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Ships Monthly

Ships Monthly June 2020

Ships Monthly is the world’s number one shipping magazine and Britain’s best-selling monthly magazine for ship lovers. Read by seafarers and enthusiasts all over the world, it contains a unique mix of shipping and maritime news, broken down by ship type, with sections focussing on ferries, cruise ships, warships, preserved vessels, tugs and cargo ships. The features, written by experts in their field, cover ships old and new, historic shipping companies and their vessels, modern cruise liners and passenger ferries, warships and naval vessels, profiles of docks and harbours in the UK and around the world, and personal accounts of voyages on ships round the world. Every issue contains an interview with the captain of a ship. In addition to the latest happenings in the shipping industry, the Ship of the Month feature goes behind the scenes on a significant ship to give readers an all-round insight into the world of ships and shipping.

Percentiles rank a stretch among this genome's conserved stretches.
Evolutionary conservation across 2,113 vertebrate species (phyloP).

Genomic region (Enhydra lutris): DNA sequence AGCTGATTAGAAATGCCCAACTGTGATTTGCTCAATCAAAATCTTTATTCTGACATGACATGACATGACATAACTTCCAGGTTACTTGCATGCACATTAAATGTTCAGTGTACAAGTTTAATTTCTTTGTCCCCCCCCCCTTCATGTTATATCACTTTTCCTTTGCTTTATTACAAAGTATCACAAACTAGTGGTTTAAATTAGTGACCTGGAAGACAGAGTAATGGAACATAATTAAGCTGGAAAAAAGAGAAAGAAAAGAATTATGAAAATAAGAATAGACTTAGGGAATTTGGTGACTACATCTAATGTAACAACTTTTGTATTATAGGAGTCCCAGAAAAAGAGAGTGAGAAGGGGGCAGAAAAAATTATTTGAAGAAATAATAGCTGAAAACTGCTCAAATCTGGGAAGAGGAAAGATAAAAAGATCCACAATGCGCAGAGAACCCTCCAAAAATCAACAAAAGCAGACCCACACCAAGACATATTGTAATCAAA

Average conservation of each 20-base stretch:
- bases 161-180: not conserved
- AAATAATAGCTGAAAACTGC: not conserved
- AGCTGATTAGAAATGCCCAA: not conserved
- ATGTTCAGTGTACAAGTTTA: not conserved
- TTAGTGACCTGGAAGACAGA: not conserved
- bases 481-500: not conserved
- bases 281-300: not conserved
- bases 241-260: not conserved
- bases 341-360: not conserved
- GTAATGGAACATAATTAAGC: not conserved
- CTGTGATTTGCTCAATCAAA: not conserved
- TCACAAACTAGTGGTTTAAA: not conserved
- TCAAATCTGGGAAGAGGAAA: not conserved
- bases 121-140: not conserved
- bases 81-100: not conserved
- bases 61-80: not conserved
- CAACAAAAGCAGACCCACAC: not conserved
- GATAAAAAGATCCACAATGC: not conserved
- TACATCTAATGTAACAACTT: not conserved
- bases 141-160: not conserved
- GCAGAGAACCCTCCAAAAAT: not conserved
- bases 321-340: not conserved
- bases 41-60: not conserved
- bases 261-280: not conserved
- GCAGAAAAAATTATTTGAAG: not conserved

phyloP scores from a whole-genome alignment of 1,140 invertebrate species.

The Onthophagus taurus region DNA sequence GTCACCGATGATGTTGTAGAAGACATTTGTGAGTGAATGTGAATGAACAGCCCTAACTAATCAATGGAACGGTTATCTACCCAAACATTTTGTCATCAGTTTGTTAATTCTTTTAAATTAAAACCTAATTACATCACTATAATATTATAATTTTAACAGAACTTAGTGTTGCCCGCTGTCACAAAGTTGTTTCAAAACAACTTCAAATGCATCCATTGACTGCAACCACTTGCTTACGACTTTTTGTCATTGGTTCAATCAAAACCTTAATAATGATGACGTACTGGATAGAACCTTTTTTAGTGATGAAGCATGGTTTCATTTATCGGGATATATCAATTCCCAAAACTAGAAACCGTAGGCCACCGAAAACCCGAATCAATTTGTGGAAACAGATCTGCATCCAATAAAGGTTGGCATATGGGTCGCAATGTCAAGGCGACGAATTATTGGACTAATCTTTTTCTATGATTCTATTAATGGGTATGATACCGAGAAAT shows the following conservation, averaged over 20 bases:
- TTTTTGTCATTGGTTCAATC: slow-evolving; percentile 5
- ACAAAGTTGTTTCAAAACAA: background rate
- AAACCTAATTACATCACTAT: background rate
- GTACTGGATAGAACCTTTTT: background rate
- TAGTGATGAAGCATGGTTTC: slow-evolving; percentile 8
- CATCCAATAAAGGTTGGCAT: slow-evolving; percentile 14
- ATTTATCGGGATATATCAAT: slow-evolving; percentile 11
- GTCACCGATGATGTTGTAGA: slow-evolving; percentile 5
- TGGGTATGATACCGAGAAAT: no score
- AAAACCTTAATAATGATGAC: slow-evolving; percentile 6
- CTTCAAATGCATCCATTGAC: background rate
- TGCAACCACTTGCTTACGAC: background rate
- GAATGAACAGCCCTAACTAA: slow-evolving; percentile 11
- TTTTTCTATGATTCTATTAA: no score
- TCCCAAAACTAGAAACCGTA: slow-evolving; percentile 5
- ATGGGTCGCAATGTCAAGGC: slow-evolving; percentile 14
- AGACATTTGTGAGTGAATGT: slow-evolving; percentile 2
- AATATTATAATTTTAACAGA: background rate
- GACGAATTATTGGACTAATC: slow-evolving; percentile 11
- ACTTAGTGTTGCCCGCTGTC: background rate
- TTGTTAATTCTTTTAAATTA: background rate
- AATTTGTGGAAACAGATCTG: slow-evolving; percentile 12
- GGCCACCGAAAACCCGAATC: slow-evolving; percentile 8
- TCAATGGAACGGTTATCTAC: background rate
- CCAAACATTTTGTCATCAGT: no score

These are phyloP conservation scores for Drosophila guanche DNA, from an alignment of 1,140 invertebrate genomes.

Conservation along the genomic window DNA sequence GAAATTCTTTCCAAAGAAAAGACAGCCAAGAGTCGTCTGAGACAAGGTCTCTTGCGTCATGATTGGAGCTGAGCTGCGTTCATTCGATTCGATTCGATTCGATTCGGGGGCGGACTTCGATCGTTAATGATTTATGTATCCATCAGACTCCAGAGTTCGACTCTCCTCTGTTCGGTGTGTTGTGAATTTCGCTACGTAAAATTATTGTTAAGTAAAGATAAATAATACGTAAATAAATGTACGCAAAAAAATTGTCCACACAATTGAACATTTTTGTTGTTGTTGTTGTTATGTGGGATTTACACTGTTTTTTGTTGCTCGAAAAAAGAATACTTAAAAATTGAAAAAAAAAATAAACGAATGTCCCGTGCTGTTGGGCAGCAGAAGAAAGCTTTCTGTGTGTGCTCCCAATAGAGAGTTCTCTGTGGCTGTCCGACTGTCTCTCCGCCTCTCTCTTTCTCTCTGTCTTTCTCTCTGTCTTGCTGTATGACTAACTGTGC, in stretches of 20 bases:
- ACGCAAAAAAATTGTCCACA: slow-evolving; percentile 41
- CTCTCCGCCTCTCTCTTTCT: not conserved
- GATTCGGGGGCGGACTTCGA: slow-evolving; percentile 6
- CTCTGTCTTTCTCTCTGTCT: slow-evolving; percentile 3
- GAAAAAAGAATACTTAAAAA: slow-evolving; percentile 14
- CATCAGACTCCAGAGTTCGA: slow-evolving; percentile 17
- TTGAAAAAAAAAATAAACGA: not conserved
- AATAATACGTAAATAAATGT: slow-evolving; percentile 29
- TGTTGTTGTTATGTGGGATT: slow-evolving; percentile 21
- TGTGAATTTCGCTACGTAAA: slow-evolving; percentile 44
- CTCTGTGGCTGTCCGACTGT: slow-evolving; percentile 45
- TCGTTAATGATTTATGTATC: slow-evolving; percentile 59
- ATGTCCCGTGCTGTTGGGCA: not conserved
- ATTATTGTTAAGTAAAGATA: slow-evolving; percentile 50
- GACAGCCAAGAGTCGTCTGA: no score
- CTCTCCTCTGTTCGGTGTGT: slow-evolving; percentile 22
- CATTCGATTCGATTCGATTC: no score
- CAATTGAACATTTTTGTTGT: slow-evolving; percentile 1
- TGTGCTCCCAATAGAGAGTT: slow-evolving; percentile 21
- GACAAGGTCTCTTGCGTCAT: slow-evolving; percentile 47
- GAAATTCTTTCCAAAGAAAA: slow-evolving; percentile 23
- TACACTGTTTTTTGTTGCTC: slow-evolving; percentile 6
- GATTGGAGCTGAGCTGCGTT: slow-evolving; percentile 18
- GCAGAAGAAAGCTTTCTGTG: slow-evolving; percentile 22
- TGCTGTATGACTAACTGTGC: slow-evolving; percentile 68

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Land:
United Kingdom
Sprache:
English
Verlag:
Kelsey Publishing Group
Erscheinungsweise:
Monthly
AUSGABE KAUFEN
3,97 €(Inkl. MwSt.)
ABONNIEREN
32,75 €(Inkl. MwSt.)
12 Ausgaben

in dieser ausgabe

1 Min.
two decades at ships monthly

The beginning of May marked two decades of my involvement with Ships Monthly, having started as Assistant Editor at the office in Burton-on-Trent in May 2000. Not only have magazines changed since then, but so has the world of shipping, with bigger and more technologically advanced ships, built to operate more efficiently and meet the new environmental standards. However, nothing in the 20 years I have been reading and writing about ships is comparable to the situation which we are currently witnessing. The mass lay-up of cruise ships is unprecedented, and we have details of where the ships are in Cruise news on page 14. The situation in the ferry industry is just as challenging, as reported on page 12. Although some ferries continue to operate, many others are laid up,…